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Grieving Through the Holidays?

5 Tips to Help You Manage
Dr. Ann Letourneau, CSJ

Most of us have figured out that there is no such thing as a Norman Rockwell Thanksgiving or Christmas. The picture-perfect, happy family sitting down together at a beautifully set table with a feast cooked to perfection just does not exist.

This is never truer, than the first years after a loved one has died. For many grieving people, it is hard to imagine celebrating a single day, let alone a whole season.

If that describes you, here are a couple of ways to navigate the holidays:

1.   Decide how you want to mark the season.  Families tend to have traditions for celebrating Thanksgiving and Christmas. With someone missing, these traditions may feel impossible to face or may have even lost the meaning they once had. It can help to make a conscious choice of how you want to celebrate this year and then communicate that decision to the family and friends it will impact. Rather than gathering for a whole day of people and feasting, you may want to come just for dessert. If you usually go all out for decorations, try keeping it simple with just a few selected favorites instead. The important thing is you decide what feels right.

2.   Find the right balance between solitude and family/friend time.  As you think about what you want and need to do during the holidays you may be drawn to spending the time alone. Remember we also need the love and support of others. The trick is to find the balance that will be good for you.  You always have the right to change your mind if what you planned is too much alone time or too much social time. Give yourself permission to change your original plan if need be. (Just keep in mind that others may need your love and support, too.)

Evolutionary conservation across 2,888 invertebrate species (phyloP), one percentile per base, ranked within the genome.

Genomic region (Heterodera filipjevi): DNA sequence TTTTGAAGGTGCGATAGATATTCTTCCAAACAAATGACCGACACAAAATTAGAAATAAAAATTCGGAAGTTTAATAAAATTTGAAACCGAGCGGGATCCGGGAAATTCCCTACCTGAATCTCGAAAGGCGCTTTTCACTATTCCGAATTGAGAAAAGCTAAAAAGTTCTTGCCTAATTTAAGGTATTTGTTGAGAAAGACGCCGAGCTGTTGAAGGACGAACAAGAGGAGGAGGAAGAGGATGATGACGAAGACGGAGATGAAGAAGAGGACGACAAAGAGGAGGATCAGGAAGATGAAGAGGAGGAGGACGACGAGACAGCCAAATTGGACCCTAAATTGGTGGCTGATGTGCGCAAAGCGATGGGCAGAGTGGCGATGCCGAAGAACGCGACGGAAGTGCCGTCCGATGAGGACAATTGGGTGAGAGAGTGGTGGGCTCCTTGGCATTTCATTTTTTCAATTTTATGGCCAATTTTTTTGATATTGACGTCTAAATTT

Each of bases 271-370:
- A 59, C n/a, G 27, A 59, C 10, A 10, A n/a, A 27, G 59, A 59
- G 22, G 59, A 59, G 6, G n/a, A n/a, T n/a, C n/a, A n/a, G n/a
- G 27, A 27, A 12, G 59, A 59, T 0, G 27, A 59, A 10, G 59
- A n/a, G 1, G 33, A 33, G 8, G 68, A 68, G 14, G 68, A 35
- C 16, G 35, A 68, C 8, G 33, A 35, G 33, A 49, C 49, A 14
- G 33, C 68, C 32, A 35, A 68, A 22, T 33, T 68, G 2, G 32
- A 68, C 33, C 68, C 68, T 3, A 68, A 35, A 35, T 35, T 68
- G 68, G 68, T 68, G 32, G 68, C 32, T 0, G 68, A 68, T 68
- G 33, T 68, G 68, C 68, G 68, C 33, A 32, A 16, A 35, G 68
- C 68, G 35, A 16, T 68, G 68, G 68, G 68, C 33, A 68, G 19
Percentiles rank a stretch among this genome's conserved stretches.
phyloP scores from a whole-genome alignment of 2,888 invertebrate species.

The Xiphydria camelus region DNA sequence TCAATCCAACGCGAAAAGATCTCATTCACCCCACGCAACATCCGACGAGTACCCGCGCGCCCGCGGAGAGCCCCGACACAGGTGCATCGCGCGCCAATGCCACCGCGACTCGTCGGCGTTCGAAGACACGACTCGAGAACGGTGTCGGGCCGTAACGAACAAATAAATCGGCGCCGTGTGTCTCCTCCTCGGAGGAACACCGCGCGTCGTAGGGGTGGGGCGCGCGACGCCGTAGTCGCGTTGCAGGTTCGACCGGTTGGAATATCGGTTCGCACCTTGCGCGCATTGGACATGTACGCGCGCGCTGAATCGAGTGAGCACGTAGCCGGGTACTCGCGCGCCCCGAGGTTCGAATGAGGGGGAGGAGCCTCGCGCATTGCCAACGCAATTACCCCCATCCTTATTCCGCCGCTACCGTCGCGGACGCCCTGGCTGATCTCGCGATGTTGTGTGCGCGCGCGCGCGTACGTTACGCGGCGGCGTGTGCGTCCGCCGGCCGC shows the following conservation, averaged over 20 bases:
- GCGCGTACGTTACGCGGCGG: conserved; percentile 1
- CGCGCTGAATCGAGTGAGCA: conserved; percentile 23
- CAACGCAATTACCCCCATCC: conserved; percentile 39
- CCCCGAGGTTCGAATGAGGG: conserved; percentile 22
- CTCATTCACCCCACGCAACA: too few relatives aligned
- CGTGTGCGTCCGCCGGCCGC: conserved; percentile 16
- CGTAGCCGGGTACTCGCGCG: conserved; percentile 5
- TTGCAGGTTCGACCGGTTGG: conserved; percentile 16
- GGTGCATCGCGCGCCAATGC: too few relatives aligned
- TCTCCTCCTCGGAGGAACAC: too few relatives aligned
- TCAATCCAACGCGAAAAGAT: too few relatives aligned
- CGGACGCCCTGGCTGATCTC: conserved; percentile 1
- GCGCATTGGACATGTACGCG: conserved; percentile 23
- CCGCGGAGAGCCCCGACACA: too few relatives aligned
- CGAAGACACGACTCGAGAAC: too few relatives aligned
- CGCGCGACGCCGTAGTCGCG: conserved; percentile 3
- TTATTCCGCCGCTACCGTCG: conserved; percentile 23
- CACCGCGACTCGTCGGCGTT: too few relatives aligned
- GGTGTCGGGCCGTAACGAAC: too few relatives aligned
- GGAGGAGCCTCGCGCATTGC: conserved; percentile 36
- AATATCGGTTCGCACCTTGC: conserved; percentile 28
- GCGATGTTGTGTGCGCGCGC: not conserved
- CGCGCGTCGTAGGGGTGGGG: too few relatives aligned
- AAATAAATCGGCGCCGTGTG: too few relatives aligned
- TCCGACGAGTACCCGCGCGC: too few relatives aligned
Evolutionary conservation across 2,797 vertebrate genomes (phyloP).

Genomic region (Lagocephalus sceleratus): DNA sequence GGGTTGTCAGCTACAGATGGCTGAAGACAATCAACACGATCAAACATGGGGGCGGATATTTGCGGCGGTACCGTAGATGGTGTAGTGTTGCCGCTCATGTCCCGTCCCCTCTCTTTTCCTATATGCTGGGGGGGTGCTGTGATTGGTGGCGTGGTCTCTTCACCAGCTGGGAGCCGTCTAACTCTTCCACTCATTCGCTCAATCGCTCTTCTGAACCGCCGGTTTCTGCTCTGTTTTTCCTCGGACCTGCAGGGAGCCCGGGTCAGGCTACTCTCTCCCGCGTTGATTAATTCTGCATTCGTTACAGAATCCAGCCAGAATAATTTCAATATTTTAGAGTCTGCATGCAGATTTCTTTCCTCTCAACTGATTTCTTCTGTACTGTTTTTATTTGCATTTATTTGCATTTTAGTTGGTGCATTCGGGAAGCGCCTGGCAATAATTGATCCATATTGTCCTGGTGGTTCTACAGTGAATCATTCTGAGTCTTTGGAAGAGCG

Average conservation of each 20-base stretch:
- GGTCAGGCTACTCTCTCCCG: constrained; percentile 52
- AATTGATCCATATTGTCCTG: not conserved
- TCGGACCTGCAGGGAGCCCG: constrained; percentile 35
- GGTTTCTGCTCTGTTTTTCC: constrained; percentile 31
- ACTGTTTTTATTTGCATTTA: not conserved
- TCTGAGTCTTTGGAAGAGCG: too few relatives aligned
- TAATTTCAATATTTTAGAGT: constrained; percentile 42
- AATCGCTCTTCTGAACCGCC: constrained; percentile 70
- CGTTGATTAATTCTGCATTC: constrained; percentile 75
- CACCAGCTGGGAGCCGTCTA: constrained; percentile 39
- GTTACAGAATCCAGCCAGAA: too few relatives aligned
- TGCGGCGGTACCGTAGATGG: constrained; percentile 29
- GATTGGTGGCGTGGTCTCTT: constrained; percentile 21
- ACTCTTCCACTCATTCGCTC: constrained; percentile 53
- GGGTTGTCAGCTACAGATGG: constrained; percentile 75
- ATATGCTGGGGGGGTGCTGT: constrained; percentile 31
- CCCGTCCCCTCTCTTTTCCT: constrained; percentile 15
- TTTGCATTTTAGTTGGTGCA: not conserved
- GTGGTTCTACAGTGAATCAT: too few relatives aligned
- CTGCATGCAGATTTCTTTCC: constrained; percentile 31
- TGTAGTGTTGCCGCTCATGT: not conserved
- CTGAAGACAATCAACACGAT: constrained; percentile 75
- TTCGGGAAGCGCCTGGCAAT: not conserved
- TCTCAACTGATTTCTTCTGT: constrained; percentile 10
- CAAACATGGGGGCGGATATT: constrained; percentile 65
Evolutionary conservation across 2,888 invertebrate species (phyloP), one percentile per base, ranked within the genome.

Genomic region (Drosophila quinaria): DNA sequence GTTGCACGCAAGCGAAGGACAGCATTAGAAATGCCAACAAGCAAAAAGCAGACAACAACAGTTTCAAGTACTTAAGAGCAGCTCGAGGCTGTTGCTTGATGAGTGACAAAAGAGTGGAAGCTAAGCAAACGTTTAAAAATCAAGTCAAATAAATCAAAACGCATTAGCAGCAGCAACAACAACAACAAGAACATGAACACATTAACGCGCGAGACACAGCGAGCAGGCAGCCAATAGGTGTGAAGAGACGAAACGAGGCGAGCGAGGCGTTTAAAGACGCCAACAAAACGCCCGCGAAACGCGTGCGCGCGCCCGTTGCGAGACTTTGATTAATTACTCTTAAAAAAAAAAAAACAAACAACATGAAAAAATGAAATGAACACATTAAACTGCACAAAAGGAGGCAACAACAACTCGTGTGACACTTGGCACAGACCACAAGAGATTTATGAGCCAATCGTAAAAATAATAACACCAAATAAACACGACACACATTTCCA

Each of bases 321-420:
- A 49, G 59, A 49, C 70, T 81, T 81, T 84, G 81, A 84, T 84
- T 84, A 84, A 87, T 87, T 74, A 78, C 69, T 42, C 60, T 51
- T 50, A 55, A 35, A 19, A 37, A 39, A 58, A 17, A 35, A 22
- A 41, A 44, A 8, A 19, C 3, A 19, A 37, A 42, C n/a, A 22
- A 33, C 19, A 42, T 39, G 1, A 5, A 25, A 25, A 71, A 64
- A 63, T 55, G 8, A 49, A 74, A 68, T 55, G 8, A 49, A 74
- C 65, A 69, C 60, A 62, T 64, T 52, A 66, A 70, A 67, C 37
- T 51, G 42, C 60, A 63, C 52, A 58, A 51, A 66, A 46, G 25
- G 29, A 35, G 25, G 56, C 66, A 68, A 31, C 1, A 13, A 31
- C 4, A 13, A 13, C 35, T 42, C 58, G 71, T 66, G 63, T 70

3.   Look for ways to express your feelings. For many people, the feelings around loss (emotional pain, anger, sadness, fear, loneliness, and vulnerability) intensify at holiday time. Find ways to express the grief. Talk about your loved one and the feelings that come when you do. Look at pictures, share stories, laugh together, and cry together. You might want to commemorate your loved one in a special way.  When people ask how you are, tell them of the struggle rather than glossing over your feelings with a rote, “I’m fine” response.

4.  Be mindful of where you are today.  Grief is a multifaceted emotion. Not only does grief express itself differently throughout the mourning process, but it is also different from person to person. Remember there is no “right” way to grieve. Be present and mindful of where you are and allow others to be where they are. 

5.  Let the next holiday unfold naturally.  Just because you choose to experience the holidays one way this year, does not mean this way becomes the new tradition. Make decisions for 2018 and live into what you need for the holiday season of 2019.

About the Author…

Dr. Letourneau, CSJ, is a licensed clinical psychologist at Central DuPage Pastoral Counseling Center.  She is interested in helping people find unity and peace within themselves and their relationships. She often leads mindfulness workshops and speaks on a variety of topics. She also co-faciliatates a monthly caregivers group.  Read more about Dr. Letourneau…